The quest for syntax highlighting

Posting code with syntax highlighting is a pain. All my code editors support copying highlighted source with proper formatting as rich text, but unfortunately the blog can only accept HTML.

Microsoft Word can serve as an RTF to HTML converter, if you're desperate, but the HTML produced by Word (pick a version, any version) is just awful. Rather than proper HTML Word insists on saving a special HTML dialect that can be used for round-tripping the document in Office. Because being able to edit your HTML in Word is your main priority, right?

There are ways to sanitize Word's HTML output, but I thought I'd cut out the middleman by using an RTF to HTML converter directly. Actually, what I'd really want is a tool that can produce HTML from RTF copied on the clipboard, rather than something that requires me to save a file, run a converter, then copy the output of that file, which is rather roundabout.

Writing an application that monitors the clipboard and does something when the contents change is trivial, so I focused on a programming library that could handle the RTF to HTML conversion for me. It had to be something free, because I'm not paying just to be able to blog. :-) I did what everybody would do and entered "rtf html" in Google.

My first hit was DocFrac. This project's been abandoned for two years now, it seems, but no matter. There's a standalone converter but I was interested in the library. It's offered as both a regular DLL and an ActiveX component, and since I primarily do my work in C# I naturally went for the ActiveX component.

DocFrac unfortunately failed its very first test by incorrectly converting a piece of text with { } braces in it (they were stripped). Since those are rather essential to most code I write, this is an instant disqualification. That, and any conversion seemed to take at least 3 seconds, with no real reason for why that should take so long. Exit DocFrac.

Next hit was a piece of C++ code on CodeGuru by one Daniel Beutler. This code is 6 years old; after the requisite project conversion and fixing the issue with nonstandard scope in for-loops it compiled and ran just fine. The first file I tested it on triggered an assertion: the converter was of the opinion the file was invalid because it contained more { braces than } braces. Unfortunately it was unable to take into account that those braces were part of the text, not the RTF markup, so there was no problem. After experimentally fixing this issue the resulting output was even worse than DocFrac's: everything after the first opening brace { had been stripped away. Wow.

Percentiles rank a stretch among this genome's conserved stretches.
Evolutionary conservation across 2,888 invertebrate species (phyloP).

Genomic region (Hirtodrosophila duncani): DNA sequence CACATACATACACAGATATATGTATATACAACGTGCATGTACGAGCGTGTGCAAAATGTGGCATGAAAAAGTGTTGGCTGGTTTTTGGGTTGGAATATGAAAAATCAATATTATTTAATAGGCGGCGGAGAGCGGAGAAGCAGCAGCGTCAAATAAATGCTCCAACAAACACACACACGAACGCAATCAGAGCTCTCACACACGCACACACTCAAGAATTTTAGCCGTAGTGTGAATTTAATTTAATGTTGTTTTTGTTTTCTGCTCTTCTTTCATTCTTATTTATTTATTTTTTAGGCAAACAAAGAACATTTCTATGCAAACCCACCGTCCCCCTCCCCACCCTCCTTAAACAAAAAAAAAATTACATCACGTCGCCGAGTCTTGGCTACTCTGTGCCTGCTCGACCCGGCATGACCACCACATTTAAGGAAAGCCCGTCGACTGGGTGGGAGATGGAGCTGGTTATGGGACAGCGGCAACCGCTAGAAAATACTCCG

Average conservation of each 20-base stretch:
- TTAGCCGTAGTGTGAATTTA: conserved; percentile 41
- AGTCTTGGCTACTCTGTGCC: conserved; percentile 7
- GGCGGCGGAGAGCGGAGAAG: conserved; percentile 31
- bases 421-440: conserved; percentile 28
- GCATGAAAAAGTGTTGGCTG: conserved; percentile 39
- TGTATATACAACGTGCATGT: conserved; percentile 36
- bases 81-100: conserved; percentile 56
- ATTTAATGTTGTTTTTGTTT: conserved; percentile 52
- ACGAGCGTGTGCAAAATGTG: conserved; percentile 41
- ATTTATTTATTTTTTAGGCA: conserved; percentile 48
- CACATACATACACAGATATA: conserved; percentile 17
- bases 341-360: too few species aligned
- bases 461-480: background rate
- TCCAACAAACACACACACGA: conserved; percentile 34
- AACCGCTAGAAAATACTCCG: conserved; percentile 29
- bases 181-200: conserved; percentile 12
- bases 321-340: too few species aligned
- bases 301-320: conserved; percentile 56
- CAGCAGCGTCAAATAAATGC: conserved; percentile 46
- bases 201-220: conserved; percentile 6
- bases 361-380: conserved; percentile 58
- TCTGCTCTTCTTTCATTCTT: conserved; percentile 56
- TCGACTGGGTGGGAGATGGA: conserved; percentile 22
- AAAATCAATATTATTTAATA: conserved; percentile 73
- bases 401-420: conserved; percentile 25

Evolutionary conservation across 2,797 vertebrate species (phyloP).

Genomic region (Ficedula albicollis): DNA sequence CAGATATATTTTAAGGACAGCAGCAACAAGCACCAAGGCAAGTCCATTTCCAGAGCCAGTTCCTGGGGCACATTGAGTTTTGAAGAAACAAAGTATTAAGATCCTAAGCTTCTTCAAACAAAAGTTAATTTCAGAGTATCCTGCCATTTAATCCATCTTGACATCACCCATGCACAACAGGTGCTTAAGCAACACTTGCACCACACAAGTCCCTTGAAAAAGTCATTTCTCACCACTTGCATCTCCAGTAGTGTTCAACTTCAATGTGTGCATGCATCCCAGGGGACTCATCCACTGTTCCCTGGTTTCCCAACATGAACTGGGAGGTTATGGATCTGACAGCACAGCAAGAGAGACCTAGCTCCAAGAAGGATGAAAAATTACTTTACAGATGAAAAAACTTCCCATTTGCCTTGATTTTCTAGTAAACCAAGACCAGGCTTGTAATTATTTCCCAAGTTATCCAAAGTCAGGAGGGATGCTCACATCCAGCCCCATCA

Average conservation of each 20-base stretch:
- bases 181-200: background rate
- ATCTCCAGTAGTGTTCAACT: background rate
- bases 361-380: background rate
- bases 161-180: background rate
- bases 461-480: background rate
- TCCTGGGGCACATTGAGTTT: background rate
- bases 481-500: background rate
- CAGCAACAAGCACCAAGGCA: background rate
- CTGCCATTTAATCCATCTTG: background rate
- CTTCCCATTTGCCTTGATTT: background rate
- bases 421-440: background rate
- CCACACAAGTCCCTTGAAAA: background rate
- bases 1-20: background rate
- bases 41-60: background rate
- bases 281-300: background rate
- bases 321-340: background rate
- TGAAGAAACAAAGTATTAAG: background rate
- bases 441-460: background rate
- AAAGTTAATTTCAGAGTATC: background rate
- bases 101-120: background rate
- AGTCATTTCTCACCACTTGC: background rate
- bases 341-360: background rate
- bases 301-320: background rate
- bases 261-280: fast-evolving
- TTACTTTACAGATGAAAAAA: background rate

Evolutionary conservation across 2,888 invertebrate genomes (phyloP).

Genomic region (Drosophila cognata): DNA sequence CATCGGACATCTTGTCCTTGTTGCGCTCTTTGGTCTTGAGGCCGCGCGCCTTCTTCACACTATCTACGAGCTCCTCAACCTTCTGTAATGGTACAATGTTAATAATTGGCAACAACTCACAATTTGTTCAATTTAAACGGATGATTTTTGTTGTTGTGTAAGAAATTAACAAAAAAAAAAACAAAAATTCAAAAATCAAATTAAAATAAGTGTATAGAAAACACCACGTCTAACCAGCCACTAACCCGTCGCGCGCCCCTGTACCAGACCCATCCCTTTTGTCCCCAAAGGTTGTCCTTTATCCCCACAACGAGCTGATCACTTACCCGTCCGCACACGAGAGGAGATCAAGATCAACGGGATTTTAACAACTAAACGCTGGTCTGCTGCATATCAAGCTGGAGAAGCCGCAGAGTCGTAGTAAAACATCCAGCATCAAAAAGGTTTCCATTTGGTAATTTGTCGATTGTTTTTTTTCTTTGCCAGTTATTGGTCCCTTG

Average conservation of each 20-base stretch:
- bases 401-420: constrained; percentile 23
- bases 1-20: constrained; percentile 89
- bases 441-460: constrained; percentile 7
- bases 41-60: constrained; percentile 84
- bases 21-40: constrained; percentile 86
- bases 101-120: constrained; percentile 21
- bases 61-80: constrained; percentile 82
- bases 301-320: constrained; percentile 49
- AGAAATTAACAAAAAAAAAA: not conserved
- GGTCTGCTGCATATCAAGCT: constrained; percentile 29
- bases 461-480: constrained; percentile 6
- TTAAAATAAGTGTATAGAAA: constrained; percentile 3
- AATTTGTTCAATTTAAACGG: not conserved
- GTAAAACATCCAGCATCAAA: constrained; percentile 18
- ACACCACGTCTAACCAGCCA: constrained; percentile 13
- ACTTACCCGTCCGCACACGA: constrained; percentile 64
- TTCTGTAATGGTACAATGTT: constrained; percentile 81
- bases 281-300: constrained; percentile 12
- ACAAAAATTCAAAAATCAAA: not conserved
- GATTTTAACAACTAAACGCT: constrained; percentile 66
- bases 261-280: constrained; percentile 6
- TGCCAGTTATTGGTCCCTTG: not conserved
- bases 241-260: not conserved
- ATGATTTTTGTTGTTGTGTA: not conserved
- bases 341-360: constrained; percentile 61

I took a look at the RTF specification. While it's very hard to implement completely because of the abundance of fine details (RTF is rich enough to store a Word document with all its formatting, including all quirks for backwards compatibility) I would at least expect authors of RTF tools to get something as simple as the escape mechanism right! Apparently that's harder than it looks, too.

Next up: a free tool for converting RTF to HTML in much the way I want it (it still requires an input file, copy-paste doesn't work), no libraries required. This one uses "IE internal conversion functions". Whatever those are, they're not up to the task. The output did contain all the text this time, but no indentation, and the wrong font was used.

The rest of the hits were for various payware components, most of them very expensive. I have no doubt this accurately reflects the price for developing software that can process the full range of RTF documents, but it's out of my league. I searched SourceForge just in case, but everything RTF-related there was either inapplicable or woefully incomplete and/or abandoned.

And then, after slightly modifying my original search, I found Mike Stall's blog entry on exactly this problem. Running into the same issues, he whipped up some code himself. His code doesn't actually work for Visual Studio 2008, because it assumes a particular color table (VS 2008 will generate RTF with varying color tables). But from there you can at least find CopySourceAsHtml, a plugin for Visual Studio that does exactly what the name implies, and which quite recently has been resurrected for Visual Studio 2008.

This solves the problem for Visual Studio, at least, and while its SQL highlighting isn't as nice as what SQL Server Management Studio produces, I can certainly live with it. The obvious next step would be to write my own cruddy RTF to HTML converter, but this doesn't seem worth the effort.

So, in summary:

    class Program {

        static void Main(string[] args) {

            Console.WriteLine("Hello, world!");



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